Today, the Louisiana Department of Health released Louisiana’s Opioid Response Plan, the first of its kind for the state.
The plan aims to successfully reduce Louisiana’s opioid epidemic by implementing strategies to address the under-reporting of opioid deaths, enhance monitoring of opioid prescriptions and increase access to treatment services.
Louisiana saw more than 450 opioid-related deaths in 2018, which points to the need for coordinated and comprehensive action.
“While we continue taking a number of positive steps forward in the battle against opioid addiction in Louisiana, we still have much work to do,” said Gov. John Bel Edwards. “As a result of more comprehensive data collection, we are better able to understand the challenges of those suffering from this addiction and develop a new, innovative and coordinated state response efforts. Our people are Louisiana’s most valuable resource and the opioid response plan outlines the steps we will take to ensure that we increase access to the best standards of care and treatment.”
Louisiana has seen a rapid escalation in the opioid prescription rate and the drug overdose rate, prompting the Department to collaborate with partners on the Opioid Response Plan. The Department of Health, through its organizational makeup, is in a unique position to address the opioid epidemic from multiple angles, all under the purview of a single state agency, but with acute awareness of the need to collaborate across agency lines and systems and branches of government.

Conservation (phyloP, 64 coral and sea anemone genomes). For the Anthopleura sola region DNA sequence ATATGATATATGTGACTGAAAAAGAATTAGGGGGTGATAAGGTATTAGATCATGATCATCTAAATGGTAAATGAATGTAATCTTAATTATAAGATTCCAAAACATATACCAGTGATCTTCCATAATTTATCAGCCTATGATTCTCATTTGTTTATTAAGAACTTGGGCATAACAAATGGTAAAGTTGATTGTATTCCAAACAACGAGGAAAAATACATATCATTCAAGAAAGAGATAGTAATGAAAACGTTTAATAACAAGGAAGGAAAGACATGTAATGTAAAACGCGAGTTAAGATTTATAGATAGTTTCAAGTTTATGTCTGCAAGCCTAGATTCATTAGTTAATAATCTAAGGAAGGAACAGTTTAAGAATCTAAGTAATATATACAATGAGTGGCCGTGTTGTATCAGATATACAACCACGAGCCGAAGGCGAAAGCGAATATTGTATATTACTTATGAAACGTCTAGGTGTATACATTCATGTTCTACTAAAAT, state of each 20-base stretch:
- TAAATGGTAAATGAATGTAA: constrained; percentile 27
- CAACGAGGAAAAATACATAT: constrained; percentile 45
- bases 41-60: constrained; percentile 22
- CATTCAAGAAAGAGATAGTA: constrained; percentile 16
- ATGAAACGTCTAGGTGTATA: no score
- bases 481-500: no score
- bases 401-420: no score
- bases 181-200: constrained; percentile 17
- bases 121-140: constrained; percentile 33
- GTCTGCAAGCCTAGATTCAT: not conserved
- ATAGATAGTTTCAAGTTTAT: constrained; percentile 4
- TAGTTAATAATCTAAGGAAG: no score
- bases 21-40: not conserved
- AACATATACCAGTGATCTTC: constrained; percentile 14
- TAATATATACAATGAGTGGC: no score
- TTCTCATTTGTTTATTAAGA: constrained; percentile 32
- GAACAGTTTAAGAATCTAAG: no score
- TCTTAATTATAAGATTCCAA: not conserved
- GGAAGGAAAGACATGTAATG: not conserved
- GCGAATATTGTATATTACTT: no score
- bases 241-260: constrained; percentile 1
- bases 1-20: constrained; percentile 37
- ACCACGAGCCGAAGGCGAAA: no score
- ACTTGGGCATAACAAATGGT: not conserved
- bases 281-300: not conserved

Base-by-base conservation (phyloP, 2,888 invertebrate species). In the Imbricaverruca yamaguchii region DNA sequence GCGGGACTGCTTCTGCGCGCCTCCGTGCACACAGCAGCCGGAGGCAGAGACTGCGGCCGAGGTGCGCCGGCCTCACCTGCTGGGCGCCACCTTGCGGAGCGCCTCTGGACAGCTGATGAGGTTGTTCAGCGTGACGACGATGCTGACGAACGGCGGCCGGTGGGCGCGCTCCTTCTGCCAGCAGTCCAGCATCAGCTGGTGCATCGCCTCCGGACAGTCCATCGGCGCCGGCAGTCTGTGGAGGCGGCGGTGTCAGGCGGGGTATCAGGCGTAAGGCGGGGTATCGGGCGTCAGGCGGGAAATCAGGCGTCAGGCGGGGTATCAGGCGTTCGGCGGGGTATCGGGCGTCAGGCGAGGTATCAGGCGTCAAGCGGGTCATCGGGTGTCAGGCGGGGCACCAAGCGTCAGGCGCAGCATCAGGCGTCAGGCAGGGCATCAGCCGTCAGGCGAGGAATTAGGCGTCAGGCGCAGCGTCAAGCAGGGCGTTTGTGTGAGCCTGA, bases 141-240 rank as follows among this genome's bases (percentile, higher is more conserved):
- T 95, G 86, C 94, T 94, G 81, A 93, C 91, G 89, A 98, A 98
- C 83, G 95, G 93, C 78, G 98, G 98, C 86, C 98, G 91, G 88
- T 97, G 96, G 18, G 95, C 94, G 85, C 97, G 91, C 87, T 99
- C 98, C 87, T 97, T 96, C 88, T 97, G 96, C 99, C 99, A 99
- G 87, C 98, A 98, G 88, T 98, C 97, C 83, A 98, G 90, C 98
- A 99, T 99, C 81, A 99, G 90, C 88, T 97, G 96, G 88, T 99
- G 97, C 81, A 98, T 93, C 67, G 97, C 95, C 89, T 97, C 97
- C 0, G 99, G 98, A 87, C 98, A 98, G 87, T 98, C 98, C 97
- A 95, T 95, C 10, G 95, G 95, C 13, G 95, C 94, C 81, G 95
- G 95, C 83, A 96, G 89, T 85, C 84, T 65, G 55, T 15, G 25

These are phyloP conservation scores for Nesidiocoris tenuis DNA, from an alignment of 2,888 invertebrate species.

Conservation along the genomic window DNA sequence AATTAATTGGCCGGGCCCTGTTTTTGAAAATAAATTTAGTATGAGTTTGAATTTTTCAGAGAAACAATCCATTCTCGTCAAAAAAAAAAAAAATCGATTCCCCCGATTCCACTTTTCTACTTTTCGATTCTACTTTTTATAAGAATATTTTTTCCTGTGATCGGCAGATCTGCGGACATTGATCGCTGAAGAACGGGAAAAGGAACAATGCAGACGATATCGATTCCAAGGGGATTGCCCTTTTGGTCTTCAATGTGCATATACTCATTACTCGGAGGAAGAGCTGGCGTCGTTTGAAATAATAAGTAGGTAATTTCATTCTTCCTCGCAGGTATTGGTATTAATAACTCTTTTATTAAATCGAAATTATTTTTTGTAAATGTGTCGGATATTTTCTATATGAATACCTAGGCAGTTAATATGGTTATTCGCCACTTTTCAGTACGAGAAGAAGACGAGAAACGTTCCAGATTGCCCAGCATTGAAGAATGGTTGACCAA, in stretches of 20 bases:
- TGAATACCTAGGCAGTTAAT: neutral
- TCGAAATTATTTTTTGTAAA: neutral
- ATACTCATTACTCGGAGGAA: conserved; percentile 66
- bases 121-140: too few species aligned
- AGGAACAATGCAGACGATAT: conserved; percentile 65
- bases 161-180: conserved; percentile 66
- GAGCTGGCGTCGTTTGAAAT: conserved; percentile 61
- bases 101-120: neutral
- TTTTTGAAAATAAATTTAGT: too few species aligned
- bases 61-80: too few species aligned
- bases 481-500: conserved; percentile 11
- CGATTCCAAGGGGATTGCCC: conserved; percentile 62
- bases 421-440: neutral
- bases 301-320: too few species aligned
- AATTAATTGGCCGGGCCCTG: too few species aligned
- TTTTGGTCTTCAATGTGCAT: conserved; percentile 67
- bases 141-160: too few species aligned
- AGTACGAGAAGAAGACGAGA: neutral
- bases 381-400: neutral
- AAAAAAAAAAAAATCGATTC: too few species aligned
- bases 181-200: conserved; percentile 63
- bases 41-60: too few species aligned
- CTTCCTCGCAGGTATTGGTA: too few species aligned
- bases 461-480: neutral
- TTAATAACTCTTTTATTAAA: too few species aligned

Louisiana’s Opioid Response Plan describes in detail the initiatives, campaigns and strategic activities currently underway to reduce opioid abuse in Louisiana, as well as those planned, along with the laws, regulations, policies and guidelines that support and define this mission. The plan also incorporates feedback from expert recommendations and public comments.
“This ambitious plan takes aim at a devastating public health epidemic that touches every corner of our communities, destroys lives and tears families apart,” said Dr. Rebekah Gee, secretary of the Department of Health. “Through this plan, the Department of Health is committing anew its resources, data, wisdom and partnerships toward reducing the burgeoning opioid crisis in Louisiana.”
The plan’s response is built upon five pillars — surveillance, prevention, intervention, treatment and recovery — allowing the Department to address not only health, but also the social and economic consequences associated with opioid misuse and addiction.
“By approaching the opioid crisis with the five pillars, we can address this epidemic at all levels: socially, emotionally, physically and intellectually. We’re also setting people up with a continuum of care that supports a lifetime of recovery,” Gee said. “With widespread public education, aggressive prevention campaigns, recovery support services, quality treatment services and a robust network of partnerships working together, we have the tools to eradicate opioid misuse in Louisiana.”
Here's the plan: